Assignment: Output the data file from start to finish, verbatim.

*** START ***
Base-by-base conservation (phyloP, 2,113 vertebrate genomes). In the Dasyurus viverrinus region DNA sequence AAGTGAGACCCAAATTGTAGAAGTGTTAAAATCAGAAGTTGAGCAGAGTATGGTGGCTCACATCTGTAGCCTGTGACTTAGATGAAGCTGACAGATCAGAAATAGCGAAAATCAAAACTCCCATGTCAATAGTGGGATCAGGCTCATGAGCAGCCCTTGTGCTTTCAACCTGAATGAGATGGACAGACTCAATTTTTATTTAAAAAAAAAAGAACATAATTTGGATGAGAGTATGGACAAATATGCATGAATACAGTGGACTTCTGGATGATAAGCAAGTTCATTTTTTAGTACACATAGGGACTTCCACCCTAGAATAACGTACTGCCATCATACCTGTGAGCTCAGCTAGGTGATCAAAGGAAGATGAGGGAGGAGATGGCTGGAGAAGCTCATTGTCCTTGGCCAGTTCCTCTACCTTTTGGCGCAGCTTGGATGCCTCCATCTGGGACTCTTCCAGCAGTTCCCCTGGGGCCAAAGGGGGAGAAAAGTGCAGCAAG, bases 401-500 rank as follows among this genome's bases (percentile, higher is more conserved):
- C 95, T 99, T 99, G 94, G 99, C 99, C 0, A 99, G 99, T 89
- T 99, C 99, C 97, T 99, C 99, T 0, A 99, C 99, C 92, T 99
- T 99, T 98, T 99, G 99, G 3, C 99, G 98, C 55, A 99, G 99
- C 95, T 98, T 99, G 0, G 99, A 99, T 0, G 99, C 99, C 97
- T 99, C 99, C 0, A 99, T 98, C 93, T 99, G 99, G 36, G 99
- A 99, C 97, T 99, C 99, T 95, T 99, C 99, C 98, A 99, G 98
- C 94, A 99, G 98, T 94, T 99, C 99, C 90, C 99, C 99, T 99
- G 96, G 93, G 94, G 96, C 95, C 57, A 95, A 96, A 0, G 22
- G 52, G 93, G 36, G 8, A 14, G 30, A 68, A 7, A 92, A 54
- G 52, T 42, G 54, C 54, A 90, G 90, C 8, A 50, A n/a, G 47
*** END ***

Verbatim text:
Base-by-base conservation (phyloP, 2,113 vertebrate genomes). In the Dasyurus viverrinus region DNA sequence AAGTGAGACCCAAATTGTAGAAGTGTTAAAATCAGAAGTTGAGCAGAGTATGGTGGCTCACATCTGTAGCCTGTGACTTAGATGAAGCTGACAGATCAGAAATAGCGAAAATCAAAACTCCCATGTCAATAGTGGGATCAGGCTCATGAGCAGCCCTTGTGCTTTCAACCTGAATGAGATGGACAGACTCAATTTTTATTTAAAAAAAAAAGAACATAATTTGGATGAGAGTATGGACAAATATGCATGAATACAGTGGACTTCTGGATGATAAGCAAGTTCATTTTTTAGTACACATAGGGACTTCCACCCTAGAATAACGTACTGCCATCATACCTGTGAGCTCAGCTAGGTGATCAAAGGAAGATGAGGGAGGAGATGGCTGGAGAAGCTCATTGTCCTTGGCCAGTTCCTCTACCTTTTGGCGCAGCTTGGATGCCTCCATCTGGGACTCTTCCAGCAGTTCCCCTGGGGCCAAAGGGGGAGAAAAGTGCAGCAAG, bases 401-500 rank as follows among this genome's bases (percentile, higher is more conserved):
- C 95, T 99, T 99, G 94, G 99, C 99, C 0, A 99, G 99, T 89
- T 99, C 99, C 97, T 99, C 99, T 0, A 99, C 99, C 92, T 99
- T 99, T 98, T 99, G 99, G 3, C 99, G 98, C 55, A 99, G 99
- C 95, T 98, T 99, G 0, G 99, A 99, T 0, G 99, C 99, C 97
- T 99, C 99, C 0, A 99, T 98, C 93, T 99, G 99, G 36, G 99
- A 99, C 97, T 99, C 99, T 95, T 99, C 99, C 98, A 99, G 98
- C 94, A 99, G 98, T 94, T 99, C 99, C 90, C 99, C 99, T 99
- G 96, G 93, G 94, G 96, C 95, C 57, A 95, A 96, A 0, G 22
- G 52, G 93, G 36, G 8, A 14, G 30, A 68, A 7, A 92, A 54
- G 52, T 42, G 54, C 54, A 90, G 90, C 8, A 50, A n/a, G 47